UMaine CCIDS shares impact of collaboration that includes COEHD, Maine DOL
The University of Maine’s Center for Community Inclusion and Disability Studies recently shared a story on its website highlighting the impact of a collaboration between CCIDS, the College of Education and Human Development, Student Accessibility Services, and the Maine Department of Labor’s Division of Vocational Rehabilitation.
The post profiles Jake, a high school junior on the autism spectrum, and his mom, Christy. Jake was a participant in the Summer 2021 Step Up Program, a multi-week learning experience for high school juniors and seniors with an autism spectrum diagnosis who are DVR clients and have shown an interest in going to college. The story follows Jake as he visits UMaine for a tour and asks questions about programs and campus life.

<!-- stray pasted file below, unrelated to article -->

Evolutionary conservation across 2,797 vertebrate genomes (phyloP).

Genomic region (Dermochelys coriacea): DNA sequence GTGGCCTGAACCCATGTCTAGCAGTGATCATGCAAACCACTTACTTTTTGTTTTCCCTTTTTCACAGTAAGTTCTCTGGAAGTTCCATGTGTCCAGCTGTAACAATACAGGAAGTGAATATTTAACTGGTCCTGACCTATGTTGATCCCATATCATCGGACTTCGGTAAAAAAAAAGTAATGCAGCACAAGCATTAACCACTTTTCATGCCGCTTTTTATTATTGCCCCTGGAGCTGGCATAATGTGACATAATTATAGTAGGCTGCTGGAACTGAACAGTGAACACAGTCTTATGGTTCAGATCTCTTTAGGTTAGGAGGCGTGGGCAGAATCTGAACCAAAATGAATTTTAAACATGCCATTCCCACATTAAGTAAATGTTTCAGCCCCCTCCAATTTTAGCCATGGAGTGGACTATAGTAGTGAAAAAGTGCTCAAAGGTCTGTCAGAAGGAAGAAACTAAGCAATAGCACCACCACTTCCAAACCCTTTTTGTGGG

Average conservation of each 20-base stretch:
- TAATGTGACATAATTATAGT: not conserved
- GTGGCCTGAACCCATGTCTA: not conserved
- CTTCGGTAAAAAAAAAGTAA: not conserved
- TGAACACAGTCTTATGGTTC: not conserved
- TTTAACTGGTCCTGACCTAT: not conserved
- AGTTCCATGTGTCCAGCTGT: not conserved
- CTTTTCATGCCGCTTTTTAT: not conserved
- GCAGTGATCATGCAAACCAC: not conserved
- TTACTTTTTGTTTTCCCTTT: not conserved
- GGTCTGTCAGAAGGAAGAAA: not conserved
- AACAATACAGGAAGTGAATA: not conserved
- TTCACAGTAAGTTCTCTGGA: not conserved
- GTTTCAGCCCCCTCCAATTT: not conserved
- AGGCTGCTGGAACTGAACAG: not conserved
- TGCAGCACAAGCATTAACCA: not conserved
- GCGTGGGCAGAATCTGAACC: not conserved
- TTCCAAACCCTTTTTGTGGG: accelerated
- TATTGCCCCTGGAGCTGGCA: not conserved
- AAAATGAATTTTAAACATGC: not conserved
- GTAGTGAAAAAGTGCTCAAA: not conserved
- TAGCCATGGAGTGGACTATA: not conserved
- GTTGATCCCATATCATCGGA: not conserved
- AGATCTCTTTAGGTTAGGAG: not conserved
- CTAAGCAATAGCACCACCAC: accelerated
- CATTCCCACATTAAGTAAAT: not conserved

Step Up began as a successful pilot program in the summer of 2019. As a result of the COVID-19 pandemic, the 2020 and 2021 programs were conducted entirely online. The curriculum involves learning social skills, practicing self-determination, attending a first-year, three-credit college class, and career exploration. The program includes a daylong, online Friendship/Conversational skills Bootcamp, offered by the PEERS® Lab at UMaine and led by assistant professor of special education Sarah Howorth.
The online programs could not provide high school students with the experiences of living together, attending class and working on campus, as envisioned in the original pilot program. However, Jake and his mom were able to participate in a campus tour following CDC guidelines.
Read the full story on the CCIDS website.